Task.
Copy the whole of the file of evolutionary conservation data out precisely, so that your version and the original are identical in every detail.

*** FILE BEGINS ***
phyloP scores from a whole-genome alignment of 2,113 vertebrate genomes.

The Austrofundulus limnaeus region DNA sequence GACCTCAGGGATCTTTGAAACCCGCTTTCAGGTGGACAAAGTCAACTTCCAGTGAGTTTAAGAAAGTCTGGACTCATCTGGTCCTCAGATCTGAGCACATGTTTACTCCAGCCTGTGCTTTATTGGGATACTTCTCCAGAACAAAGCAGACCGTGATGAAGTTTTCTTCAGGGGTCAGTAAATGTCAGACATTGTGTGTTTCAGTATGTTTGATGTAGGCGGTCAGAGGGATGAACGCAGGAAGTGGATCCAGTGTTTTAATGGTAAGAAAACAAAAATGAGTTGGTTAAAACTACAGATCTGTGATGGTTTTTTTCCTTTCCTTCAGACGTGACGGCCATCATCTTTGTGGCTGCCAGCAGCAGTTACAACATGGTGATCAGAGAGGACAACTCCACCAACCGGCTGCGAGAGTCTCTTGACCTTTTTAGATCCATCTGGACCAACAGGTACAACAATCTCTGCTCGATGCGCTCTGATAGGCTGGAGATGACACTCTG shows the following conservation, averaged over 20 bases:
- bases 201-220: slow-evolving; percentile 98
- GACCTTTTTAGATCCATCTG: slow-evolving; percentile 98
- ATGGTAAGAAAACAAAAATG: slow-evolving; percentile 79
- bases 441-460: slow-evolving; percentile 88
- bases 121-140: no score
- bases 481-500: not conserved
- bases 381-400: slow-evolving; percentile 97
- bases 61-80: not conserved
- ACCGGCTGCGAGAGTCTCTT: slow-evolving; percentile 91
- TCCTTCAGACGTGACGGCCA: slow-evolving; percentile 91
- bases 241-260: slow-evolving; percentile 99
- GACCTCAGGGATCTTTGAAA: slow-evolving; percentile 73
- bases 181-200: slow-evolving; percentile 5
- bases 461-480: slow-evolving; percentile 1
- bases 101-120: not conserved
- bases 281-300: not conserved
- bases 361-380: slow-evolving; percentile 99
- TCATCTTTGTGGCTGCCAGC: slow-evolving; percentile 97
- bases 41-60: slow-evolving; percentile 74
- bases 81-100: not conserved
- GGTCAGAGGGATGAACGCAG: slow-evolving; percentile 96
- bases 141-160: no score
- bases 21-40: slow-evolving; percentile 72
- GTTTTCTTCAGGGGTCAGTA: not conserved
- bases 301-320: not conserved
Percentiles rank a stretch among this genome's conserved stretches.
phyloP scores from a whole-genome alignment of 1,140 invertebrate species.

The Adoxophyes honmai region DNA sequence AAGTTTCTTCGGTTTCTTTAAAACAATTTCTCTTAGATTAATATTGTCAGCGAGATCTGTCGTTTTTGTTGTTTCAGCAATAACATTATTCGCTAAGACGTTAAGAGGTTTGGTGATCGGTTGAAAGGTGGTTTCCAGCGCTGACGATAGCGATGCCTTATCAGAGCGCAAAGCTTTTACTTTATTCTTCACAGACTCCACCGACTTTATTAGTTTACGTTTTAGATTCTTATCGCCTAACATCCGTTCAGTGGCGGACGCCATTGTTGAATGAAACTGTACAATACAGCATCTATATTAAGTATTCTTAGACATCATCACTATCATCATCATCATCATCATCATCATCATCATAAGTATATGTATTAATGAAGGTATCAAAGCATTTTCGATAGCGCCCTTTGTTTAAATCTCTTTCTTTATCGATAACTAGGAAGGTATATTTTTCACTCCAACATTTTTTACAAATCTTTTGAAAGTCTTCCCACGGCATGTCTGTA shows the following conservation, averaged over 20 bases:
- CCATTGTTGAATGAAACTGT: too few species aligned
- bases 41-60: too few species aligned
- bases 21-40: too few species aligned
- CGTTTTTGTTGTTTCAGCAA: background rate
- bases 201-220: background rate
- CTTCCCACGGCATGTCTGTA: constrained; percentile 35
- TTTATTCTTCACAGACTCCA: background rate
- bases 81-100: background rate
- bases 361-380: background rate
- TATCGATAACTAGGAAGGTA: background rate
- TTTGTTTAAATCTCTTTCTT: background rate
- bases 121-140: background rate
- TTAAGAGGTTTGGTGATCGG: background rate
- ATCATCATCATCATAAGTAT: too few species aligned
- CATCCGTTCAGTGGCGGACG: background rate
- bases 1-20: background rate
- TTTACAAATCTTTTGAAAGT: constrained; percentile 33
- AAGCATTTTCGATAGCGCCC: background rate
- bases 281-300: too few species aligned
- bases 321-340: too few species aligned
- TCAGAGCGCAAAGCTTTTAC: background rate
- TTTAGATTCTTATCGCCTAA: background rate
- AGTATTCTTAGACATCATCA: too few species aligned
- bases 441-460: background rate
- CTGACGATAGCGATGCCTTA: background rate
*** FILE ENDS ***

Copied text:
phyloP scores from a whole-genome alignment of 2,113 vertebrate genomes.

The Austrofundulus limnaeus region DNA sequence GACCTCAGGGATCTTTGAAACCCGCTTTCAGGTGGACAAAGTCAACTTCCAGTGAGTTTAAGAAAGTCTGGACTCATCTGGTCCTCAGATCTGAGCACATGTTTACTCCAGCCTGTGCTTTATTGGGATACTTCTCCAGAACAAAGCAGACCGTGATGAAGTTTTCTTCAGGGGTCAGTAAATGTCAGACATTGTGTGTTTCAGTATGTTTGATGTAGGCGGTCAGAGGGATGAACGCAGGAAGTGGATCCAGTGTTTTAATGGTAAGAAAACAAAAATGAGTTGGTTAAAACTACAGATCTGTGATGGTTTTTTTCCTTTCCTTCAGACGTGACGGCCATCATCTTTGTGGCTGCCAGCAGCAGTTACAACATGGTGATCAGAGAGGACAACTCCACCAACCGGCTGCGAGAGTCTCTTGACCTTTTTAGATCCATCTGGACCAACAGGTACAACAATCTCTGCTCGATGCGCTCTGATAGGCTGGAGATGACACTCTG shows the following conservation, averaged over 20 bases:
- bases 201-220: slow-evolving; percentile 98
- GACCTTTTTAGATCCATCTG: slow-evolving; percentile 98
- ATGGTAAGAAAACAAAAATG: slow-evolving; percentile 79
- bases 441-460: slow-evolving; percentile 88
- bases 121-140: no score
- bases 481-500: not conserved
- bases 381-400: slow-evolving; percentile 97
- bases 61-80: not conserved
- ACCGGCTGCGAGAGTCTCTT: slow-evolving; percentile 91
- TCCTTCAGACGTGACGGCCA: slow-evolving; percentile 91
- bases 241-260: slow-evolving; percentile 99
- GACCTCAGGGATCTTTGAAA: slow-evolving; percentile 73
- bases 181-200: slow-evolving; percentile 5
- bases 461-480: slow-evolving; percentile 1
- bases 101-120: not conserved
- bases 281-300: not conserved
- bases 361-380: slow-evolving; percentile 99
- TCATCTTTGTGGCTGCCAGC: slow-evolving; percentile 97
- bases 41-60: slow-evolving; percentile 74
- bases 81-100: not conserved
- GGTCAGAGGGATGAACGCAG: slow-evolving; percentile 96
- bases 141-160: no score
- bases 21-40: slow-evolving; percentile 72
- GTTTTCTTCAGGGGTCAGTA: not conserved
- bases 301-320: not conserved
Percentiles rank a stretch among this genome's conserved stretches.
phyloP scores from a whole-genome alignment of 1,140 invertebrate species.

The Adoxophyes honmai region DNA sequence AAGTTTCTTCGGTTTCTTTAAAACAATTTCTCTTAGATTAATATTGTCAGCGAGATCTGTCGTTTTTGTTGTTTCAGCAATAACATTATTCGCTAAGACGTTAAGAGGTTTGGTGATCGGTTGAAAGGTGGTTTCCAGCGCTGACGATAGCGATGCCTTATCAGAGCGCAAAGCTTTTACTTTATTCTTCACAGACTCCACCGACTTTATTAGTTTACGTTTTAGATTCTTATCGCCTAACATCCGTTCAGTGGCGGACGCCATTGTTGAATGAAACTGTACAATACAGCATCTATATTAAGTATTCTTAGACATCATCACTATCATCATCATCATCATCATCATCATCATCATAAGTATATGTATTAATGAAGGTATCAAAGCATTTTCGATAGCGCCCTTTGTTTAAATCTCTTTCTTTATCGATAACTAGGAAGGTATATTTTTCACTCCAACATTTTTTACAAATCTTTTGAAAGTCTTCCCACGGCATGTCTGTA shows the following conservation, averaged over 20 bases:
- CCATTGTTGAATGAAACTGT: too few species aligned
- bases 41-60: too few species aligned
- bases 21-40: too few species aligned
- CGTTTTTGTTGTTTCAGCAA: background rate
- bases 201-220: background rate
- CTTCCCACGGCATGTCTGTA: constrained; percentile 35
- TTTATTCTTCACAGACTCCA: background rate
- bases 81-100: background rate
- bases 361-380: background rate
- TATCGATAACTAGGAAGGTA: background rate
- TTTGTTTAAATCTCTTTCTT: background rate
- bases 121-140: background rate
- TTAAGAGGTTTGGTGATCGG: background rate
- ATCATCATCATCATAAGTAT: too few species aligned
- CATCCGTTCAGTGGCGGACG: background rate
- bases 1-20: background rate
- TTTACAAATCTTTTGAAAGT: constrained; percentile 33
- AAGCATTTTCGATAGCGCCC: background rate
- bases 281-300: too few species aligned
- bases 321-340: too few species aligned
- TCAGAGCGCAAAGCTTTTAC: background rate
- TTTAGATTCTTATCGCCTAA: background rate
- AGTATTCTTAGACATCATCA: too few species aligned
- bases 441-460: background rate
- CTGACGATAGCGATGCCTTA: background rate